### Blogging 104. Week One.

(Homework and other administrative stuff is here.)

Blogging 104. Week One.

There were an unusual number of walkouts on the first night… and a much smaller class the second night. We’ll see how things shake out when the points-for-a-grade start going in the log next week.

For all I know, One-Oh-Anything students at Big State might habitually “shop around” on the first night of these Night-for-Day classes (most of the sections meet a Lecturer in a big lecture hall and a TA in smaller “breakout” sessions… I do, in effect, the lecture *and* the recitation [with less time to do ’em in; the big classes have extra sessions for exams (all the sections get the same exam), whereas I’ve gotta give up class time…].).

And, of course, for all I know, I’m just the world’s worst lecturer-slash-recitation-coach and they’re just running away fast for their own good. You’ll forgive me if I find this option hard to believe. Things’re going pretty well by my lights. Several students responded early on to questions I tossed out to the general room. In some cases (when I needed to refer again to the result), I asked their name (and then immediately *used* their name in referring to the result). In principle, this is part of my getting-to-know-you process but in practice I tend to *forget* the names and it’s really about letting ’em know they can and should speak up when they have something to say (and that it’s good idea to know who the other students are and what they can do).

Then the much-smaller Day Two class was all over me with the questions. Actually, it was almost entirely the same three people during the “lecture” bit… but I spoke with several more on the “problem solving” bit.

And the problem solving itself? Well. Too soon to tell. No scarier than one should expect, I suppose. One is mostly doing *recap* for most of the students here or they wouldn’t stand a chance at this pace. This week we “did” four textbook Sections, “covering” slope-of-a-line, forms of (two-variable) linear equations (general, slope-intercept, and point-slope), and *systems* of (two) such linear equations, via *(a.)* algebra (“substitution method” only; the “elimination method” is in Section 5 [but naturally I looked ahead and did one this way]) and *(b.)* the Graphing Calculator.

The second *half* (five weeks) of Math 102 at Crosstown Community College where I’ve presented the same material countless times to students mostly even more doomed than, let’s say, the bottom quartile of the 104 students here. I may be misunderestimating something or somebody somehow of course but make no mistake. There *is* a great deal of doom in these courses *in their nature*. Math departments pay the rent by “weeding out” students in “required” courses… in programs where Algebra plays no other part. It feels like telling tales out of school putting it thus bluntly. But actually, *outside* of school it’s pretty well understood. It’s just taboo *in* school because teachers are incredibly touchy about their grading practices (and administrators are worse).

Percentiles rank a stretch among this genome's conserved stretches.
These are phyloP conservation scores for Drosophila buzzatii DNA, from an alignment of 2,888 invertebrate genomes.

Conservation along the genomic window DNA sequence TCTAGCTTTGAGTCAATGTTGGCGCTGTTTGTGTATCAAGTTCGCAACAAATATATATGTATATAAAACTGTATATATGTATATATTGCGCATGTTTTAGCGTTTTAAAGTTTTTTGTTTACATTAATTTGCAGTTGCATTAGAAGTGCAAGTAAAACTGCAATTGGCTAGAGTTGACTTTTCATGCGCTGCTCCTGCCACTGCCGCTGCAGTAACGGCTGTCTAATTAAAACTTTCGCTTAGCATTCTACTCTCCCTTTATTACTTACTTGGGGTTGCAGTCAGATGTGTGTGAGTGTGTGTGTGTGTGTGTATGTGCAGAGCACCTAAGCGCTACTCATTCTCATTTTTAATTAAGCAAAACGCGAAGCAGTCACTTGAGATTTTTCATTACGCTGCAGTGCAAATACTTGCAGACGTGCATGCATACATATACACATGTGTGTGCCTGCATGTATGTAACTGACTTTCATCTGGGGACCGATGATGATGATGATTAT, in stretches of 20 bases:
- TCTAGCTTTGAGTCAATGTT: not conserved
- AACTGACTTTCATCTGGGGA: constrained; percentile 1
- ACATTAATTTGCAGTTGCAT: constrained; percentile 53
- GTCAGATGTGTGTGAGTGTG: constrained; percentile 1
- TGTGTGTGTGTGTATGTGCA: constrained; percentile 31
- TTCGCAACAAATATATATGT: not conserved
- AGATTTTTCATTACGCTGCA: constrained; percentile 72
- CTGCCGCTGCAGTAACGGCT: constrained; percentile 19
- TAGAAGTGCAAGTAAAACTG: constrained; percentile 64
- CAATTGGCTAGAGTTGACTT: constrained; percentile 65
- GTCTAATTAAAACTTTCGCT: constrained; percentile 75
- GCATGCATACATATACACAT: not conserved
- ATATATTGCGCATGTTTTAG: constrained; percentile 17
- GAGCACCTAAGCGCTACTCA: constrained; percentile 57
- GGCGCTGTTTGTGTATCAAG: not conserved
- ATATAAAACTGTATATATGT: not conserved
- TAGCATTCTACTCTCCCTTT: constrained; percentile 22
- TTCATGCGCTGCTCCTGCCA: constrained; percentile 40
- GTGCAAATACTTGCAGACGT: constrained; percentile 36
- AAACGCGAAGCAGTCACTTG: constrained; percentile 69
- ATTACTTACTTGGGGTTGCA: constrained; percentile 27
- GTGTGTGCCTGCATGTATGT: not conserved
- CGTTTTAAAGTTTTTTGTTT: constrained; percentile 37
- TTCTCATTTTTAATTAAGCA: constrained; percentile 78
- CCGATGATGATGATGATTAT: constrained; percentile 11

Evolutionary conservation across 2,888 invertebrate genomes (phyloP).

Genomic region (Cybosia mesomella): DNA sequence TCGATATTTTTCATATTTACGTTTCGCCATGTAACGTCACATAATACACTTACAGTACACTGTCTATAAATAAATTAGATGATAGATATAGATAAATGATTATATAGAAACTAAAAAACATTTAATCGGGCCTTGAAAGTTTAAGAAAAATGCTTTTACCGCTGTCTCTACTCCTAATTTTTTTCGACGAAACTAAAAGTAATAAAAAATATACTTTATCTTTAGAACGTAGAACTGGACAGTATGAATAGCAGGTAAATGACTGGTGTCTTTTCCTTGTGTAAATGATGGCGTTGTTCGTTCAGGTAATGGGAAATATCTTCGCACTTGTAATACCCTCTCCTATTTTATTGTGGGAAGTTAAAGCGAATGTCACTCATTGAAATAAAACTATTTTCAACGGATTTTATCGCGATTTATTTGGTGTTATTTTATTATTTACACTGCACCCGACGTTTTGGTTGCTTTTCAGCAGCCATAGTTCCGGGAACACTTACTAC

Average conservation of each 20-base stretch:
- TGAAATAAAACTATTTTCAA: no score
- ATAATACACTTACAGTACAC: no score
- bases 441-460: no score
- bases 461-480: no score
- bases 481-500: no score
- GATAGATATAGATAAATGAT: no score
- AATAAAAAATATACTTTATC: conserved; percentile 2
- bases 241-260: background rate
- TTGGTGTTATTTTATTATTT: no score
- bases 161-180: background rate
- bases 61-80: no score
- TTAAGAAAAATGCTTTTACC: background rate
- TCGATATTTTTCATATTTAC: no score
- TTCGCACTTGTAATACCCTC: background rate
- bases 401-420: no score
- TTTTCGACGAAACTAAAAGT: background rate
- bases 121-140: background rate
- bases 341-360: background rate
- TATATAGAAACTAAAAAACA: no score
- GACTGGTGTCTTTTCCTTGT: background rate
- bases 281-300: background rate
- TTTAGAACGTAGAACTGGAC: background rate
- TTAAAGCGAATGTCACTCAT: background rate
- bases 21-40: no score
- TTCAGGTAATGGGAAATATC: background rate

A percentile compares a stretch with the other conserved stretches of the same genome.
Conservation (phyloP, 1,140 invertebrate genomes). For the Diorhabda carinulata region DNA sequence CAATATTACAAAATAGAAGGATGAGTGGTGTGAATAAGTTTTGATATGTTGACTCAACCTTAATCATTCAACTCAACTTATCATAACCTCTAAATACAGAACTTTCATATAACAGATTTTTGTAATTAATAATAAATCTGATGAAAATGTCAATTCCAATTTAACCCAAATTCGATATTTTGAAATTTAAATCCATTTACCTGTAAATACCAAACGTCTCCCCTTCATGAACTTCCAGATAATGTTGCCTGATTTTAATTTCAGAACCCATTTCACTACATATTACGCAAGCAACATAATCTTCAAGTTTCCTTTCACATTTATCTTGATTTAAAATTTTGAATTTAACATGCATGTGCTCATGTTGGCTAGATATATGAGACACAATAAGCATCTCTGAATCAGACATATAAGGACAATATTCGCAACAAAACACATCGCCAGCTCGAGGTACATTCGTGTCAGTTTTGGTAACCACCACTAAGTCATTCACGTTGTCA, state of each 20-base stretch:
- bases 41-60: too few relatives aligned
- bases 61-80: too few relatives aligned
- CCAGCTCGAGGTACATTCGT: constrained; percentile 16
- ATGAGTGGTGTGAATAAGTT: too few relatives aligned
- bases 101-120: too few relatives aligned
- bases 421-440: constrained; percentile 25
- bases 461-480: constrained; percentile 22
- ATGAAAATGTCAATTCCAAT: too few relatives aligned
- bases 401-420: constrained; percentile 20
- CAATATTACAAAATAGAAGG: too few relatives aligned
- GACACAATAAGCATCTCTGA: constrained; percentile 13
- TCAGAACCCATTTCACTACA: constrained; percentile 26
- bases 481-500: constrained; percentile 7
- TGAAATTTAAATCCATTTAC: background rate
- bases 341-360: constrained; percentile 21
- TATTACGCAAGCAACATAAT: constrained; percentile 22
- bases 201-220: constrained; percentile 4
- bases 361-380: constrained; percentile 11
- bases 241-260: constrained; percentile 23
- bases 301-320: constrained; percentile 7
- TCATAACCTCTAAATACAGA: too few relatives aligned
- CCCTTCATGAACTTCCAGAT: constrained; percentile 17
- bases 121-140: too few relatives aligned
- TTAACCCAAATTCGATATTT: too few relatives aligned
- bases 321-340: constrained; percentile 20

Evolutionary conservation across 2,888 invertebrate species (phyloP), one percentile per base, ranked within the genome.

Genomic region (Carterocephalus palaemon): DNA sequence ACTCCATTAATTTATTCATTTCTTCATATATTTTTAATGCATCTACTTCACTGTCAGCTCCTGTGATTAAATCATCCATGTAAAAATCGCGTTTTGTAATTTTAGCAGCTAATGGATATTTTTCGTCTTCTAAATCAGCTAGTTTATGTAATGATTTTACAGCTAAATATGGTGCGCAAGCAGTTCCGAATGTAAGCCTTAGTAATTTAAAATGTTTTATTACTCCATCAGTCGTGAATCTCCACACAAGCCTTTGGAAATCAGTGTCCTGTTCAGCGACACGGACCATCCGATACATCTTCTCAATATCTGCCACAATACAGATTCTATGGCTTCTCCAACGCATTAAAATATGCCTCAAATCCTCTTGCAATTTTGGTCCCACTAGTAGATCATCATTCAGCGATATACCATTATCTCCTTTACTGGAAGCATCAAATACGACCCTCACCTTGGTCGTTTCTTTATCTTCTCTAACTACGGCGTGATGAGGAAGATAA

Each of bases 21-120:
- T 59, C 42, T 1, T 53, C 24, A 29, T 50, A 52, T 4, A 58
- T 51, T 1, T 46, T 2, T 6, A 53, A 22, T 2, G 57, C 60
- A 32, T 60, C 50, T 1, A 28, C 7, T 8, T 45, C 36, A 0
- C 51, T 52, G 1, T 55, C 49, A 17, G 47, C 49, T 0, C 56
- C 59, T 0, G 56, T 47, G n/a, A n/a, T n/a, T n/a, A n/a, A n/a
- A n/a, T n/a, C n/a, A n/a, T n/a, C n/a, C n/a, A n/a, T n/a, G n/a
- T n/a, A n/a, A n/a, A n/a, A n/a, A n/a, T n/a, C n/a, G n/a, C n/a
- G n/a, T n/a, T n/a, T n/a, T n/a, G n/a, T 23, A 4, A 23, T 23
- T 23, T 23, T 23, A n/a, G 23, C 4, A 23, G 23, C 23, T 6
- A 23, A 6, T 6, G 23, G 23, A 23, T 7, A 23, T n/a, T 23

So. My team on the first day… those who stayed to the end and handed in a Problem Of The Day… did “Find an equation for the line through (-1, 3) and (2, -6)” [or somesuch pair of points]; half of ’em got it perfect. Of course, one should *routinely* check such work (and not hand in until you *know it’s right*), but this is still a pretty good sign. What’s more, there were *no* blind-fumbling-with-formuli papers at all (handed in). All but two or three appeared to have a pretty good handle on the nature of the procedure.

And last night? The shrunken class made it easy and comfortable to talk over most of the papers with their authors and it felt pretty right. I plotted (-7, 11) against some co-ordinate axes and sketched the horizontal and vertical lines through (-7, 11); also the line through (-7, 11) and the origin; find the equations. This used to give 102-103 students fits back at Crosstown. Also a straight-up “solve the system”.

And, like I say, so far so good. On the actual quiz Tuesday? The “special case” stuff… systems with *no* solution or *infinitely many* solutions, for example… will probably throw more than a handful for a loop (despite my having… emphatically… “reviewed” it *just before the quiz* [as I intend to do]). Beyond that, I’m unwilling to predict. Don’t want to jinx it.

Oh, and *I’ll* draw a map of the room just before they take the quiz and study the names. If I time it right, I might be able to take *my* “quiz number one” and recite ’em all off (with the “map” hidden from my eyes). Yay, small classes.

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